The grip that the modern mass media maintains on all aspects of social life is strong, and it has evolved over the centuries to become an entity through which our understanding of the world and of our interactions with it is filtered. But the mass media is also a mirror, reflecting the values that society at large places on the issues that affect us most, from politics to economics to religion. This is why religion, which has shaped and transformed the lives of individuals and societies, figures so prominently in popular culture and mass media. But the merging of religion with mainstream popular culture is in many ways a bewildering and, for that reason, fascinating paradox, a paradox that is immediately inherent in the very concept of a higher being communicating with lowly humanity, the transference of infinite wisdom to finite and deficient understanding prone to error and distortion. The biggest challenge faced by evangelical religion in the world of popular culture is to simultaneously offer products that transcend materialistic market philosophies and also reach the masses and meet them where they are by imitating secular forms and styles. Evangelical religion, especially in America, has faced this challenge head-on; popular culture is Christianity’s largest and most treaded missionary field.
But religion has only seen partial success in the mission field of popular culture. As Moore writes, “[W]ellness does not carry with it transformative power. The paradigm-busters are nowhere in view. Those people who wait in these times for the numerically impressive organizations of American religion to coalesce into a powerful redemptive force are bound to find the present circumstances profoundly unsatisfying .” Although religion has certainly not diminished in the face of growing secularization (and in some respects has been enriched by it), the increasingly blurred between the sacred and the profane has rendered the ideals taught by religion a performance to be participated in by the masses through consumer culture, and not through rigorous ecclesiastical codes of conduct and ritual. According to Stewart Hoover, “[D]espite its intentions and pretensions, the electronic church holds out promise mainly for those who are most easily convinced, not for a broader society in need of some sort of hope .” If the “hope” that Hoover mentions here is a reference to something beyond the material, American Christianity certainly cannot offer that. “[M]aterial consumption,” writes James Twitchell, is “an expression of belief. Before we are spiritualists, we are materialists . . . No major religion compares with Christianity for its inventory of totemic stuff .”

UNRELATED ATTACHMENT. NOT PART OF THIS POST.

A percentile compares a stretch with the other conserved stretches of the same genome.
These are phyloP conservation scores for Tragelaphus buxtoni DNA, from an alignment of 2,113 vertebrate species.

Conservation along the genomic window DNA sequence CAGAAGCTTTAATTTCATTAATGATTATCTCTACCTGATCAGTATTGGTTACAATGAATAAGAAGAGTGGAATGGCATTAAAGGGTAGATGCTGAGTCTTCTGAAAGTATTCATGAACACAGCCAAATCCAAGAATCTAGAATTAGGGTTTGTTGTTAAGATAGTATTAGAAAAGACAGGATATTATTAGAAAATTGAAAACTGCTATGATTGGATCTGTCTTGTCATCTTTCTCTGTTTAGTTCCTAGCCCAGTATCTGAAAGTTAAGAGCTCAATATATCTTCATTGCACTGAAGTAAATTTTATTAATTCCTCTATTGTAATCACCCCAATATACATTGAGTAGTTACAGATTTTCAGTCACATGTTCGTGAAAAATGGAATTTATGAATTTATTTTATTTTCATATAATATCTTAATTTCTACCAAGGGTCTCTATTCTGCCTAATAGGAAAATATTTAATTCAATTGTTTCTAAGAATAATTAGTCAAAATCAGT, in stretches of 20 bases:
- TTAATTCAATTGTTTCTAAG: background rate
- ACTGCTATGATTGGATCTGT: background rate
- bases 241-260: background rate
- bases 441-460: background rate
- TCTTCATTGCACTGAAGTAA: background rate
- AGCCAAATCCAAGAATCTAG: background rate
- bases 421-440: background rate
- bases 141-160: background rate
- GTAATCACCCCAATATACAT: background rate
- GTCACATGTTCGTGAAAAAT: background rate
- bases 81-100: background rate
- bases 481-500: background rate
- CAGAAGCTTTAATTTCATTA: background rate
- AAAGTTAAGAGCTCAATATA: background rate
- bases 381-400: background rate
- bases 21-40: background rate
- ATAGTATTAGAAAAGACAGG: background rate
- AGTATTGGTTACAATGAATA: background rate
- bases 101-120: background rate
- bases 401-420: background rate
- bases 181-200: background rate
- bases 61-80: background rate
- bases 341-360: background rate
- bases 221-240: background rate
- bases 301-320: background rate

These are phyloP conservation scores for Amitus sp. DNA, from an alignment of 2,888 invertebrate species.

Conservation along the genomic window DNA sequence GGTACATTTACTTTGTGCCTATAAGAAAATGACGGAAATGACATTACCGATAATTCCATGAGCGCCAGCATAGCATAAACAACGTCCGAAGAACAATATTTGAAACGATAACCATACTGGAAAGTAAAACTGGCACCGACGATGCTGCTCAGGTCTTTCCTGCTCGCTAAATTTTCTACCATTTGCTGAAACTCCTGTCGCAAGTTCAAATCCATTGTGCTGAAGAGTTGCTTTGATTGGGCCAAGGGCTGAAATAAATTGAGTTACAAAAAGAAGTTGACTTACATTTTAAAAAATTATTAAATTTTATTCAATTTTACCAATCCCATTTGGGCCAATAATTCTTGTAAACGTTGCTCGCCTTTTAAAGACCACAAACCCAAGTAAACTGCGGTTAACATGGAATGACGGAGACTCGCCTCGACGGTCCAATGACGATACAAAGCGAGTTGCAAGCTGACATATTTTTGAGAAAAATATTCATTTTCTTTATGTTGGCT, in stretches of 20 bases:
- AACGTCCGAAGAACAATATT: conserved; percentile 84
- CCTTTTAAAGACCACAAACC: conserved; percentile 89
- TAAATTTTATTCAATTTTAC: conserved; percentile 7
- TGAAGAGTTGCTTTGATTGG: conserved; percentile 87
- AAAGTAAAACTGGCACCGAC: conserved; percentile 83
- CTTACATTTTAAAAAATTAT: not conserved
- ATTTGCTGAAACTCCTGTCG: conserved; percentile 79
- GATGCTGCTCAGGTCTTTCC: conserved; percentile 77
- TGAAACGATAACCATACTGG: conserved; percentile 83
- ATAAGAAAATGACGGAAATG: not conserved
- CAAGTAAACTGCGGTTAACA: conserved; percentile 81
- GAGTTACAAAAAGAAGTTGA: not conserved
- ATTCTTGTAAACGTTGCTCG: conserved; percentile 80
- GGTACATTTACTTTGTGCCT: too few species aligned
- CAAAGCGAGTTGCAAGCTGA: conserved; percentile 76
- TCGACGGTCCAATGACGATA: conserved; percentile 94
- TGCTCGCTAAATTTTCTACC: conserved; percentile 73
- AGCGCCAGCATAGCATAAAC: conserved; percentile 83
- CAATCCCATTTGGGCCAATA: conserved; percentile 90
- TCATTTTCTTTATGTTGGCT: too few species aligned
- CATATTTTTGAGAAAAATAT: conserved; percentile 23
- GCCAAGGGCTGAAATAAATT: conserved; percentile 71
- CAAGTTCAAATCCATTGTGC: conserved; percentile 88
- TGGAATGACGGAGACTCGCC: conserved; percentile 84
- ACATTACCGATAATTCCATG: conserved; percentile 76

Religion is every bit as much a performance as is gender or race. Indeed, it must be in order to maintain any semblance of relevancy. This makes evangelical religion a cultural commodity among many others, as there is little relevancy or appeal in cloistered, cult-like messages that promote a stifling sectarian outlook on life. This sectarian outlook is present in the Christian products that have been trapped within the confines of a particular subculture separated from the broader culture. Instead of merging with secular culture seamlessly, religion has been too transparent that what it is often engaging in is imitation, and the secular, diverse world of consumers can see this all too clearly. “That it [the modern church] fails to reach many aside from those who already are adherents suggests that its cultural appeal is very limited, indeed .”
To the extent that secularization of the sacred has actually enriched American religion, it has done so by universalizing its message, not by making a narrow, fundamentalist worldview appealing to the masses. This universalization has effectively diluted the “narrow path to salvation” philosophy that Christianity advocated for centuries. Further research can and should be conducted on how popular culture was one force among many that dragged a religion rooted in ancient tradition and medieval philosophy into the modern age that obliged it to conform to a more healthy humanism and progressive morality, since most research in this area focuses on the role and influence of science and civil philosophy in this regard.
1. R. Laurence Moore, Selling God: American Religion in the Marketplace of Culture (New York: Oxford University Press, 1994), pp. 275-276.
2. Stewart M. Hoover, Mass Media Religion: The Social Sources of the Electronic Church (Newbury Park, CA: Sage Publications, 1988), p. 245.
3. James B. Twitchell, Shopping for God: How Christianity Went From In Your Heart to In Your Face (New York: Simon & Schuster, 2007), pp. 61-62.
4. Hoover, Mass Media Religion, p. 245.